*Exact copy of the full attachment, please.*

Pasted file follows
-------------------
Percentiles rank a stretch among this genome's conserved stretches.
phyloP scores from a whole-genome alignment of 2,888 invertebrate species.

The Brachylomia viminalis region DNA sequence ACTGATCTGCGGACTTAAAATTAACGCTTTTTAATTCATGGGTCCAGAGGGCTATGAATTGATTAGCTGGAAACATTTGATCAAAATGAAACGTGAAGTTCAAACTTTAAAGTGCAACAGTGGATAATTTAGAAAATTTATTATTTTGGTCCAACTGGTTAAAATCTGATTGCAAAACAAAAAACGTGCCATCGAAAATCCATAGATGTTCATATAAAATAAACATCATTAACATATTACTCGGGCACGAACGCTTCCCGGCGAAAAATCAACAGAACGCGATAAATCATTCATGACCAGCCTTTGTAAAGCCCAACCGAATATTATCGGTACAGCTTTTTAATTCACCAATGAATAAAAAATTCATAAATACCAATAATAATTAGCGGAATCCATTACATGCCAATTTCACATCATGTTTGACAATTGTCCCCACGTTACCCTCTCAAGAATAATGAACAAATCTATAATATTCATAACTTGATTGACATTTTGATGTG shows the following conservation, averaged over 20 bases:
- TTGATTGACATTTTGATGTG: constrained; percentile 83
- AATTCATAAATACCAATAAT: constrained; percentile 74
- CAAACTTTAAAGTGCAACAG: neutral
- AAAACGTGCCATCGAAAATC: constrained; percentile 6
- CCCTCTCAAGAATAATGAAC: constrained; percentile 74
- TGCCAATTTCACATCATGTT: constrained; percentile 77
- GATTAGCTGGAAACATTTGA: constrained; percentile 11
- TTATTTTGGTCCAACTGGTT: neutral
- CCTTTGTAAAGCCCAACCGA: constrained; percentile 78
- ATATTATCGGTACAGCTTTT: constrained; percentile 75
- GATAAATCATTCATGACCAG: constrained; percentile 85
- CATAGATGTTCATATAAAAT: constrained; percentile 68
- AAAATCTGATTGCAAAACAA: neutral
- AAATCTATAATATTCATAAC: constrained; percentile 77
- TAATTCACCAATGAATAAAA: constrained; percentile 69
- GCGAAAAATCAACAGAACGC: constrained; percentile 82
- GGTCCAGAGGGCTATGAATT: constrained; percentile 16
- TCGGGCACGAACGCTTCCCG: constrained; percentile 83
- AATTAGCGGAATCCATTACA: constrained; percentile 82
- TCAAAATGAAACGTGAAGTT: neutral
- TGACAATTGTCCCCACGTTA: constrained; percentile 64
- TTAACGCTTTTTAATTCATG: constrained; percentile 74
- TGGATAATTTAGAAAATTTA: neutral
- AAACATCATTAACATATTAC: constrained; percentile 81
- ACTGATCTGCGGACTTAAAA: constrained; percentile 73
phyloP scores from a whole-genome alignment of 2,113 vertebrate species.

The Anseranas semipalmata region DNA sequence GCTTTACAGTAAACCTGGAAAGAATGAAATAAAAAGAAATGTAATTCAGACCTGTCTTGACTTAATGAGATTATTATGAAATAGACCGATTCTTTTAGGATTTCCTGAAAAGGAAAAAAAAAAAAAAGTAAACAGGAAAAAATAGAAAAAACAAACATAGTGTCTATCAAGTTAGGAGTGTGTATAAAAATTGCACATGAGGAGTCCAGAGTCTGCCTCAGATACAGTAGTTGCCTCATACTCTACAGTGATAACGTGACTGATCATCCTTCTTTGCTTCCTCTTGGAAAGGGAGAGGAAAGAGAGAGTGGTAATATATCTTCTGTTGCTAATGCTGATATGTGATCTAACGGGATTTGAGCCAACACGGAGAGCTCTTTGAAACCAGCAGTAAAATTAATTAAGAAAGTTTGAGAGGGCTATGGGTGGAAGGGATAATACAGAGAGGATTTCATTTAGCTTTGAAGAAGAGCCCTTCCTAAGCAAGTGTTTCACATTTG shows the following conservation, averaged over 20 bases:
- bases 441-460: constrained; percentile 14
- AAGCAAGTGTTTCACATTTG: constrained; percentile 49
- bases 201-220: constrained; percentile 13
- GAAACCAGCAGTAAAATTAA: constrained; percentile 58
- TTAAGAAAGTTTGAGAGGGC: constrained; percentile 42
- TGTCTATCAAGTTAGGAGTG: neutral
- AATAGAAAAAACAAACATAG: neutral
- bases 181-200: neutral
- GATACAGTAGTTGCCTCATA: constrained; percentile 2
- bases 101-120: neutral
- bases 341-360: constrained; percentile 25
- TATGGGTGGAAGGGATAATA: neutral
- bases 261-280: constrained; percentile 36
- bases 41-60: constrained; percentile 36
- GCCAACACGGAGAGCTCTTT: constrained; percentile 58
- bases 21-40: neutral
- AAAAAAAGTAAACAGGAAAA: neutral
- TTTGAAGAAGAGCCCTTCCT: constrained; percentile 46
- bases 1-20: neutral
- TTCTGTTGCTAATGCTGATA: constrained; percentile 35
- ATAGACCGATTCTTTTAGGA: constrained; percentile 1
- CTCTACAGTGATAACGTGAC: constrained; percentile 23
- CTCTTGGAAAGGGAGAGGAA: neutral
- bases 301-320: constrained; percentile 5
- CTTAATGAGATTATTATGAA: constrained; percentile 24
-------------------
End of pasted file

Percentiles rank a stretch among this genome's conserved stretches.
phyloP scores from a whole-genome alignment of 2,888 invertebrate species.

The Brachylomia viminalis region DNA sequence ACTGATCTGCGGACTTAAAATTAACGCTTTTTAATTCATGGGTCCAGAGGGCTATGAATTGATTAGCTGGAAACATTTGATCAAAATGAAACGTGAAGTTCAAACTTTAAAGTGCAACAGTGGATAATTTAGAAAATTTATTATTTTGGTCCAACTGGTTAAAATCTGATTGCAAAACAAAAAACGTGCCATCGAAAATCCATAGATGTTCATATAAAATAAACATCATTAACATATTACTCGGGCACGAACGCTTCCCGGCGAAAAATCAACAGAACGCGATAAATCATTCATGACCAGCCTTTGTAAAGCCCAACCGAATATTATCGGTACAGCTTTTTAATTCACCAATGAATAAAAAATTCATAAATACCAATAATAATTAGCGGAATCCATTACATGCCAATTTCACATCATGTTTGACAATTGTCCCCACGTTACCCTCTCAAGAATAATGAACAAATCTATAATATTCATAACTTGATTGACATTTTGATGTG shows the following conservation, averaged over 20 bases:
- TTGATTGACATTTTGATGTG: constrained; percentile 83
- AATTCATAAATACCAATAAT: constrained; percentile 74
- CAAACTTTAAAGTGCAACAG: neutral
- AAAACGTGCCATCGAAAATC: constrained; percentile 6
- CCCTCTCAAGAATAATGAAC: constrained; percentile 74
- TGCCAATTTCACATCATGTT: constrained; percentile 77
- GATTAGCTGGAAACATTTGA: constrained; percentile 11
- TTATTTTGGTCCAACTGGTT: neutral
- CCTTTGTAAAGCCCAACCGA: constrained; percentile 78
- ATATTATCGGTACAGCTTTT: constrained; percentile 75
- GATAAATCATTCATGACCAG: constrained; percentile 85
- CATAGATGTTCATATAAAAT: constrained; percentile 68
- AAAATCTGATTGCAAAACAA: neutral
- AAATCTATAATATTCATAAC: constrained; percentile 77
- TAATTCACCAATGAATAAAA: constrained; percentile 69
- GCGAAAAATCAACAGAACGC: constrained; percentile 82
- GGTCCAGAGGGCTATGAATT: constrained; percentile 16
- TCGGGCACGAACGCTTCCCG: constrained; percentile 83
- AATTAGCGGAATCCATTACA: constrained; percentile 82
- TCAAAATGAAACGTGAAGTT: neutral
- TGACAATTGTCCCCACGTTA: constrained; percentile 64
- TTAACGCTTTTTAATTCATG: constrained; percentile 74
- TGGATAATTTAGAAAATTTA: neutral
- AAACATCATTAACATATTAC: constrained; percentile 81
- ACTGATCTGCGGACTTAAAA: constrained; percentile 73
phyloP scores from a whole-genome alignment of 2,113 vertebrate species.

The Anseranas semipalmata region DNA sequence GCTTTACAGTAAACCTGGAAAGAATGAAATAAAAAGAAATGTAATTCAGACCTGTCTTGACTTAATGAGATTATTATGAAATAGACCGATTCTTTTAGGATTTCCTGAAAAGGAAAAAAAAAAAAAAGTAAACAGGAAAAAATAGAAAAAACAAACATAGTGTCTATCAAGTTAGGAGTGTGTATAAAAATTGCACATGAGGAGTCCAGAGTCTGCCTCAGATACAGTAGTTGCCTCATACTCTACAGTGATAACGTGACTGATCATCCTTCTTTGCTTCCTCTTGGAAAGGGAGAGGAAAGAGAGAGTGGTAATATATCTTCTGTTGCTAATGCTGATATGTGATCTAACGGGATTTGAGCCAACACGGAGAGCTCTTTGAAACCAGCAGTAAAATTAATTAAGAAAGTTTGAGAGGGCTATGGGTGGAAGGGATAATACAGAGAGGATTTCATTTAGCTTTGAAGAAGAGCCCTTCCTAAGCAAGTGTTTCACATTTG shows the following conservation, averaged over 20 bases:
- bases 441-460: constrained; percentile 14
- AAGCAAGTGTTTCACATTTG: constrained; percentile 49
- bases 201-220: constrained; percentile 13
- GAAACCAGCAGTAAAATTAA: constrained; percentile 58
- TTAAGAAAGTTTGAGAGGGC: constrained; percentile 42
- TGTCTATCAAGTTAGGAGTG: neutral
- AATAGAAAAAACAAACATAG: neutral
- bases 181-200: neutral
- GATACAGTAGTTGCCTCATA: constrained; percentile 2
- bases 101-120: neutral
- bases 341-360: constrained; percentile 25
- TATGGGTGGAAGGGATAATA: neutral
- bases 261-280: constrained; percentile 36
- bases 41-60: constrained; percentile 36
- GCCAACACGGAGAGCTCTTT: constrained; percentile 58
- bases 21-40: neutral
- AAAAAAAGTAAACAGGAAAA: neutral
- TTTGAAGAAGAGCCCTTCCT: constrained; percentile 46
- bases 1-20: neutral
- TTCTGTTGCTAATGCTGATA: constrained; percentile 35
- ATAGACCGATTCTTTTAGGA: constrained; percentile 1
- CTCTACAGTGATAACGTGAC: constrained; percentile 23
- CTCTTGGAAAGGGAGAGGAA: neutral
- bases 301-320: constrained; percentile 5
- CTTAATGAGATTATTATGAA: constrained; percentile 24